Retraining As A Food Photographer

When I was a little girl, aged 9, I had a camera and loved to take photographs. I also really loved cooking sweet things like crepes suzettes – I remember the tedious task of rubbing what felt like hundreds of tiny sugar lumps with orange rind to make the sauce! Looking back, photography and food have always vied for my attention.

At Oxford Polytechnic I studied Hotel Management and gained a distinction in the Chartered Institute of Marketing Diploma.  The degree was modular, however, and as much as I was allowed I used to take photography and art history modules. After graduating I worked in a hotel, a cheese shop, wine P.R. company and I also took night school classes in photography, I went to exhibitions and studied photography books. When I turned 30, photography won and I decided to retrain and become a professional photographer. So I sent off for information about training opportunities.

When the brochure from the London College of Printing arrived I was so excited. The Certificate in Professional Photographic Practice course covered everything I wanted to learn. I inadvertedly missed the deadline for the next intake, so rang up and pleaded to be let in. After taking in a portfolio of my work to show the course leader, I was given a place.

When I first started work I was living with my sister (Cinead McTernan, Deputy Editor of The English Garden magazine) in London, which was the best place to be as there were plenty of assisting jobs. The photographers who gave me assisting work were encouraging. I also used my previous career to support myself financially. Assisting paid £60 a day, and marketing work paid three times that. So balancing the two enabled me to keep assisting and gaining experience at the same time.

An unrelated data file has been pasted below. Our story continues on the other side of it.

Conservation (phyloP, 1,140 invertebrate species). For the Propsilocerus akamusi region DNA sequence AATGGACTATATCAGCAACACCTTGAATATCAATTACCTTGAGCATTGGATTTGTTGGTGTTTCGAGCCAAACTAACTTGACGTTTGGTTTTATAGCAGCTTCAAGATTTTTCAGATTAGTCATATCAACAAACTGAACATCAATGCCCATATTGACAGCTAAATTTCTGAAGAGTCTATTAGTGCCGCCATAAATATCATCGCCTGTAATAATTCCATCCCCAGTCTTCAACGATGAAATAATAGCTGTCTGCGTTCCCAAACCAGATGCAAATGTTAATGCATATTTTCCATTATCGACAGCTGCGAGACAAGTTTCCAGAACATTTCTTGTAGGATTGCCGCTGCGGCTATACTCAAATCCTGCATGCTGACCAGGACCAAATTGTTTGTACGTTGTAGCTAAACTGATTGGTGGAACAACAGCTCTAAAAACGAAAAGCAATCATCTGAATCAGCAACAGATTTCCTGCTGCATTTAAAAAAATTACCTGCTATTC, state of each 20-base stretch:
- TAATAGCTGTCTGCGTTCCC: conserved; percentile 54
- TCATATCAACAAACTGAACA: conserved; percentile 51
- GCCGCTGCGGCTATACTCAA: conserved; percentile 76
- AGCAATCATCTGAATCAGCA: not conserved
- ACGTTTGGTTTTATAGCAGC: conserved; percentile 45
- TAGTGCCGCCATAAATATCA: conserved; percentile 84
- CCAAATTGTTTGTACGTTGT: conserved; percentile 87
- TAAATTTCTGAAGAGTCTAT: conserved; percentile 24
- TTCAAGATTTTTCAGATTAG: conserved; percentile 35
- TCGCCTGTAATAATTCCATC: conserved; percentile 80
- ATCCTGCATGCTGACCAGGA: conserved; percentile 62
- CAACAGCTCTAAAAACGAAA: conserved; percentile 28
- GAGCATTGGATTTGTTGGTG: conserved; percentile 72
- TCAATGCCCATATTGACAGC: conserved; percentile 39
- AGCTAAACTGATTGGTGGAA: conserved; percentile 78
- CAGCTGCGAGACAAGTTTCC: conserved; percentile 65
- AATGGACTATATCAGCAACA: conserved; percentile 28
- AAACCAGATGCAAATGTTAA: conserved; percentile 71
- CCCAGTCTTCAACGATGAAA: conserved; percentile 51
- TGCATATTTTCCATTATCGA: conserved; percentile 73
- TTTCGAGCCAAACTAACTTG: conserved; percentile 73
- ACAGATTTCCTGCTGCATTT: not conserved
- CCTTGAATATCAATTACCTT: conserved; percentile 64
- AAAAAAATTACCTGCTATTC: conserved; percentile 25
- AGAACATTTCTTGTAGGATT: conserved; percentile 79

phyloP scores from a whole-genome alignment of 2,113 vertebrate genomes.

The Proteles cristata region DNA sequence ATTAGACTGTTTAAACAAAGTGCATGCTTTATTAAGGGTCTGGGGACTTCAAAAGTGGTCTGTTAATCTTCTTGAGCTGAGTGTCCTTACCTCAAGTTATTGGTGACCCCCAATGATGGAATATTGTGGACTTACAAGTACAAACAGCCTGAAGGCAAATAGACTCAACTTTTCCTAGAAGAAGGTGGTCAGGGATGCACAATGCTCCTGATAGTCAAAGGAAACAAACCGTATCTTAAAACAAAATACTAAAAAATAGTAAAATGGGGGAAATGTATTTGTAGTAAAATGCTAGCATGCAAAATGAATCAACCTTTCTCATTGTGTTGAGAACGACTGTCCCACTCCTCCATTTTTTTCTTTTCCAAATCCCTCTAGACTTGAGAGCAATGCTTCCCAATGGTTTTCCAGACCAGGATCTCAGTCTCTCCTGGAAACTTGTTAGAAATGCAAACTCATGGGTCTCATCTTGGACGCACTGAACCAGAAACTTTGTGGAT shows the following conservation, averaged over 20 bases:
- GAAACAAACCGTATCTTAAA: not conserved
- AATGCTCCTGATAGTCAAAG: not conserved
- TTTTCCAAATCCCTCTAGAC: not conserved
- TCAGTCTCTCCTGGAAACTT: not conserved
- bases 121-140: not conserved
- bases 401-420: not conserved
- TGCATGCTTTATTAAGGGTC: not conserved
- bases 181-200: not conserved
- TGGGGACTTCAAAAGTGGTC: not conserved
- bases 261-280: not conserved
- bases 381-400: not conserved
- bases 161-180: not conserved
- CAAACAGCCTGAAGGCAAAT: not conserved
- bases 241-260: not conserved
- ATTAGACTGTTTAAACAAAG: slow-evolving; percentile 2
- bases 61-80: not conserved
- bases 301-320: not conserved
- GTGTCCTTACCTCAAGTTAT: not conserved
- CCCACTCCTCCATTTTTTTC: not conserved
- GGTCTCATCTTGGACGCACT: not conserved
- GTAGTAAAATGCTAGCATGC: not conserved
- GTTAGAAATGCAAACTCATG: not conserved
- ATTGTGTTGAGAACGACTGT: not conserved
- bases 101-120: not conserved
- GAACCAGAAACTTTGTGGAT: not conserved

Living in London enabled me to assist on a whole range of shoots in a whole variety of locations. Getting used to seeing how shoots actually work gave me confidence to know I could do it too.

My sister Cinead has always been brilliant at encouraging me and introduced me to all the photographers I assisted. She had met them whilst she was working in Interiors PR.  When I was doing some temporary work with a wine PR agency, I met a lady who was prepared to give me a break as a newly qualified photographer.  She started to use me for all her PR shoots. It was a great experience, teaching me to get the shot with maximum speed – the people I photographed were used to being photographed and there were no second chances!

I love to work on food shoots where there is more time. I need to be able to concentrate and check all the details in a shot.  If there is a stylist that is excellent because so often it is the quality and originality of the props that can make a food photograph.

I think that in these cash conscious times the quality of food in photography is very important, stripping away everything, leaving only clean simplicity. I think people respond more positively to photography that reflects the story and origin of food or puts it into some human context as opposed to the starkness of produce on a white background.